1: The Game of Existence

Written by dade on . Posted in 4: Reforming societies

Reforming Societies: A Practical Guide to Societal Change
Chapter One: The Game of Existence

We did not choose the conditions if our birth.

We did not choose what planet to be born on, what point in the evolution of this planet we would be born, the identities or wealth positions of our parents, or any of the details (like the ‘nation, state, and city’) where we would be born. We happened to have been born onto a world at a time after it had been organized in an extremely dangerous way:

People who were born onto this world before us had decided to cut it up with imaginary lines into the entities that we were raised to call ‘nations.’ They then decided they would consider the people born inside of each ‘nation’ and children born inside the imaginary lines to be the ‘sovereigns’ (ultimate owners) of everything within those imaginary lines. They would have the same rights as traditional sovereigns like kings: everything inside the imaginary lines would belong only to the people of the ‘nation;’ they would have absolute rights to take anything contained in their nation from the imaginary lines at the surface through a pie-shaped wedge to the center of the Earth, and take and control all decisions about anything that was produced or would ever be produced on the part of the world within the imaginary lines until the end of time.

They set up ‘reality’ on Earth like a game: This game splits the people of the Earth into ‘teams’ (each ‘nation’ is a team) who try to advance the interests of their teams at the expense of other teams and the human race as a whole.

In this game, no moves whatever are off limits.

If teams what to organize their economies to leave their people without essential services so that they can afford to build bombs capable of destroying the entire planet, and then if they want to threaten to destroy the entire planet if their team’s demands are not met, they have the right to do this. The game is set up to make this possible. Organized and intentional mass murder and destruction events called ‘wars’ are very common plays in this game: at any given time, many of the teams involved in this play are involved in these strategic moves.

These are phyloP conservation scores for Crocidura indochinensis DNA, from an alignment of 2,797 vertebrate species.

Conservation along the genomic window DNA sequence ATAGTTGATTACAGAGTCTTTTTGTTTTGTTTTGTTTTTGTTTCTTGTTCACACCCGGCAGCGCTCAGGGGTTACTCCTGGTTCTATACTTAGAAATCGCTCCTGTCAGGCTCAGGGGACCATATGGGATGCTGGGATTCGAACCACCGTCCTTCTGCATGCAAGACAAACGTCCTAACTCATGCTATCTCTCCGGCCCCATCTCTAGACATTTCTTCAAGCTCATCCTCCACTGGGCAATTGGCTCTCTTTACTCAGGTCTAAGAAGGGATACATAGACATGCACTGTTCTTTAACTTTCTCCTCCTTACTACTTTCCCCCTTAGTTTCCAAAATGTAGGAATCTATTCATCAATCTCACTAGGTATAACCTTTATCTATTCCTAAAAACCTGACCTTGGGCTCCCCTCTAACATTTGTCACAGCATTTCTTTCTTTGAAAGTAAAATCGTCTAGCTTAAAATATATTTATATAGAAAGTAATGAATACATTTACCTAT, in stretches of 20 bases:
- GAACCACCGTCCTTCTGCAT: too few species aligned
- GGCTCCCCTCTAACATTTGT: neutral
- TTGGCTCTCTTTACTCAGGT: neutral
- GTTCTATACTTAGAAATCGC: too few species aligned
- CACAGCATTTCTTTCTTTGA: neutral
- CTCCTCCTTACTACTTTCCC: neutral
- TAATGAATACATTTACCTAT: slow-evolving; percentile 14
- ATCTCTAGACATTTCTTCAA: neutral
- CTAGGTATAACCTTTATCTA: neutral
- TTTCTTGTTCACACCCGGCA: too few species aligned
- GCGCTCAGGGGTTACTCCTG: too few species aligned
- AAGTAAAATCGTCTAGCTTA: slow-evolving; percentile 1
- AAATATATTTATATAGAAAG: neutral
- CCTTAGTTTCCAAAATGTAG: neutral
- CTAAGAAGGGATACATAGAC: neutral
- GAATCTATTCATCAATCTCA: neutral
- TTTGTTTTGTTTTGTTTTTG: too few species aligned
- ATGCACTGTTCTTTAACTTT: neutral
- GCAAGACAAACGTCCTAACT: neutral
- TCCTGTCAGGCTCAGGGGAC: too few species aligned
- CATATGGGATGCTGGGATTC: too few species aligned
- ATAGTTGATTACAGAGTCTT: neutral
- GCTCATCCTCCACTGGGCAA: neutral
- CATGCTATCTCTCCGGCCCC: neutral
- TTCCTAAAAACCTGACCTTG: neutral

This game has been in progress on Earth for about 6,000 years. (For information about how this situation came to exist, see Forensic History, available from this link.) None of us have been around for any longer than about a century, so none of us created this game or set up its rules. All this was worked out by people who lived before us.

For all of history, people have seen that this particular method of organizing existence caused unnecessary hardship, misery and death. Now, we can see that this game is essentially a game of Russian Roulette: it puts human existence on the line and considers the destruction of human existence a legitimate move in a clearly suicidal game.

What if we don’t want to play?

What if we accept that this game can’t be won, and decide to change the rules of existence so they work some other way?

What if we decide to ‘re-form’ the realities of existence—or the ‘societies’—we were born into in a way that allows the human race to survive? Do we have the mental capabilities to understand other ways of organizing existence? Do we have the ability to look objectively at the different options to see which meets our needs? Once we have found one that meets our needs, do we have the tools cause the realities of our societies to begin to evolve in ways that will eventually cause them to change in ways that meet our needs?


The Tools of Change


Let’s consider the last question first: do we have the tools needed to reform societies to make them meet the needs of the human race?

Again, we did not choose the conditions of our own birth. We happened to have been born at a time after a great many important events had taken place on Earth. We have records of many of these events and amazing scientific tools that can help us understand events that took place before the recorded part of history began. If we understand the sequence of events and decisions that led to the realities of existence being as they are, we will understand how we got onto the particular path we are now on. (The book Forensic History uses new scientific techniques and information technologies to put together a picture of our past that makes this understandable.) New technologies have allowed us to determine that human history is more than 3.4 million years old. If we accept this, we have to accept that the realities of existence currently threaten us have not always been in place. This particular method of organizing existence has only been in place for 6,000 years, less than 1% of the time humans have existed. This means that humans must be capable of organizing existence other ways, because we have organized our existence other ways. If we realize that humans have organized their existence other ways, we must accept that it is possible for humans to organize their existence different ways.